Chapter 3- Demand, Supply, and the Market Process

law of demand
the inverse relationship between the price of a good and the quantity consumers are willing to purchase / as prices rise demand lowers
trade-offs
alternatives that must be given up when one is chosen rather than another
law of diminishing marginal utility
the principle that consumers experience diminishing additional satisfaction as they consume more of a good or service during a given period of time
market demand schedule
a table that lists the quantity of a good all consumers in a market will buy at various prices
demand curve
a graph of the relationship between the price of a good and the quantity demanded
consumer surplus
the amount a buyer is willing to pay for a good minus the amount the buyer actually pays for it
elastic demand
a change in price leads to a relatively large change in quantity demanded / demand will be this way when close substitutes for the good are readily available
inelastic demand
a change in price leads to a relatively small change in quantity demanded / demand will be inelastic when few, if any, close substitutes are available
change in demand
consumers demand different amounts at every price, causing the demand curve to shift to the left or the right
change in quantity demanded
movement along the demand curve that shows a change in the quantity of the product purchased in response to a change in price
1. changes in consumer income
2. change in the number of consumers
3. change in the price of a related good
4. changes in expectations
5. demographic changes
6. changes in consumer tastes and preferences
demand curve shifters
economic cost
the value people place on a good or service
accounting cost
actual expenses plus depreciation charges for capital equipment
profit
a financial gain, esp. the difference between the amount earned and the amount spent in buying, operating, or producing something
law of supply
the principle that suppliers will normally offer more for sale at higher prices and less at lower prices
producer surplus
the amount a seller is paid for a good minus the seller’s cost of providing it
elastic supply
quantity supplied is sensitive to changes in price thus a change in price leads to a relatively large change in quantity supplied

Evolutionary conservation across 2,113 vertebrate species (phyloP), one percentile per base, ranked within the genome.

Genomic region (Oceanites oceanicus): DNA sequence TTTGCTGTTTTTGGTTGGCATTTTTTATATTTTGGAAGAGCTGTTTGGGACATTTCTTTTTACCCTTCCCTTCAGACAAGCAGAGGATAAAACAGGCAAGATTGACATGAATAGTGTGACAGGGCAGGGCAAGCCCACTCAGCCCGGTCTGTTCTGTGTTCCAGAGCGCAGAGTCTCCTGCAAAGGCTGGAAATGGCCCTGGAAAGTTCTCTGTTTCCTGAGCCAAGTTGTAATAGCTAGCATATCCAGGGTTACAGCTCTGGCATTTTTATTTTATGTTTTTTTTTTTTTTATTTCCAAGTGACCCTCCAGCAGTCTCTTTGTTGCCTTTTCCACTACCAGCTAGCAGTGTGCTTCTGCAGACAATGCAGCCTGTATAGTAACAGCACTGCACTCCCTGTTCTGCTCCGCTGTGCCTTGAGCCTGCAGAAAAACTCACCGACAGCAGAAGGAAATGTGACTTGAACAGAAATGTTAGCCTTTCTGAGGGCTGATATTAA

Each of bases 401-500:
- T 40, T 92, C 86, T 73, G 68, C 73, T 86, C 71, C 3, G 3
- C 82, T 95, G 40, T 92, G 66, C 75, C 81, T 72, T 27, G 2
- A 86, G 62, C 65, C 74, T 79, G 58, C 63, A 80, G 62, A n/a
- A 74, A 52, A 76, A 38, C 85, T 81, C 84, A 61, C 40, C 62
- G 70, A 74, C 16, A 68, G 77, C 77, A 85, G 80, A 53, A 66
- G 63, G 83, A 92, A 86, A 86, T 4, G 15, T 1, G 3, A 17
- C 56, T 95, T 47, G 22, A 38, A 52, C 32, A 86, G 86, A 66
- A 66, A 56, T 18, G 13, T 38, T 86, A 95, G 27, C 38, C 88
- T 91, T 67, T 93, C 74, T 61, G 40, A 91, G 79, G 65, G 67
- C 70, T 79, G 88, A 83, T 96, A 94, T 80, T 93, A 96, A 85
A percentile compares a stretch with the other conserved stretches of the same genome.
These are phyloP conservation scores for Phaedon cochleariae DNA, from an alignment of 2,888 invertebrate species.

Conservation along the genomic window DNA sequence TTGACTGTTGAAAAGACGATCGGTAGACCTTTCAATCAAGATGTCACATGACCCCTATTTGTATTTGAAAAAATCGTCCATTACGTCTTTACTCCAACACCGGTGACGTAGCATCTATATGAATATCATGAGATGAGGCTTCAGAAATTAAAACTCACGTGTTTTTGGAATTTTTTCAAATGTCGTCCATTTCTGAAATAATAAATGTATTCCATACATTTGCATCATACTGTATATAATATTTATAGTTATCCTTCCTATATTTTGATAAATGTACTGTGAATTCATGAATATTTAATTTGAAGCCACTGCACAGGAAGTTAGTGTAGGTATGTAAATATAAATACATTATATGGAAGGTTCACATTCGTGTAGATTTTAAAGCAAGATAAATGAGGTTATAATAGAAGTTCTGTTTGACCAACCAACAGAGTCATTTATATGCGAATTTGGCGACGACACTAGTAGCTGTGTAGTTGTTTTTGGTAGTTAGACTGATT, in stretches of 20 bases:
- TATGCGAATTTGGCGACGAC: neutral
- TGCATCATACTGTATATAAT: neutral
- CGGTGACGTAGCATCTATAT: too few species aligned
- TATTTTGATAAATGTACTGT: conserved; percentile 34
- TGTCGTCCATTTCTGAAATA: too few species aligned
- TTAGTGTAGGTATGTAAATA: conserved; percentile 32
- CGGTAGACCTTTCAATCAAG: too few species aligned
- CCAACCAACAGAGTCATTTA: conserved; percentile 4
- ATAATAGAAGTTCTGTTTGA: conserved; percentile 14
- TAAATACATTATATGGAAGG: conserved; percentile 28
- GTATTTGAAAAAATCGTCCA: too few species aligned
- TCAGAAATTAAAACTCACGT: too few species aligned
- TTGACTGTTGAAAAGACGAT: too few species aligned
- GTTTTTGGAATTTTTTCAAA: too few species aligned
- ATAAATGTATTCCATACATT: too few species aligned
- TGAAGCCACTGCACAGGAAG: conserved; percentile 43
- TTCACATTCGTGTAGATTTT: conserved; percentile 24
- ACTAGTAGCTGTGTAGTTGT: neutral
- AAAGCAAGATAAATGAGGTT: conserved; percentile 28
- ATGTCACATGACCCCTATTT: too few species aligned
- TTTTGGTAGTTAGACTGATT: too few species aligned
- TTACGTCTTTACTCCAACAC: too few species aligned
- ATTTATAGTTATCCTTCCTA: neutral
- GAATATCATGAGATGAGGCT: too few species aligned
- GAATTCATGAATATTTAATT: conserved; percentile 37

inelastic supply
quantity supplied is not sensitive to changes in price thus, a change in price leads to only a relatively small change in quantity supplied
change in supply
a change in the quantity supplied of a good or service at every price; a shift of the supply curve to the left or right
change in quantity supplied
a movement along the supply curve that occurs in response to a change in price
market equilibrium
when quantity demanded = quantity supplied
excess supply
when quantity supplied is more than quantity demanded
excess demand
when quantity demanded is more than quantity supplied
equilibrium price
the price that balances quantity supplied and quantity demanded
consumer surplus
the amount a buyer is willing to pay for a good minus the amount the buyer actually pays for it
net gains
the expected values of a course of action minus the costs associated with it
equilibrium output level
the consumer’s valuation of the marginal unit and the producer’s opportunity cost of the resources necessary to bring that unit to market are equal
effects of changes in demand
1. when demand decreases - the equilibrium price and quantity will fall
2. when demand increases – the equilibrium price and quantity will rise
effects of changes in supply
1. when supply decreases - the equilibrium price will rise and the equilibrium quantity will fall
2. when supply increases – the equilibrium price will fall and the equilibrium quantity will rise
invisible hand
a phrase coined by Adam Smith to describe the process that turns self-directed gain into social and economic benefits for all
competitive markets
a market composed of large numbers of sellers and buyers acting independently, so that no one individual seller or small group of sellers has the ability to control the price of the product sold
market order
a request that a security be purchased or sold at the current market price
1. the presence of competitive markets.
2. well-defined and enforced private property rights
efficiency of market organization is dependent on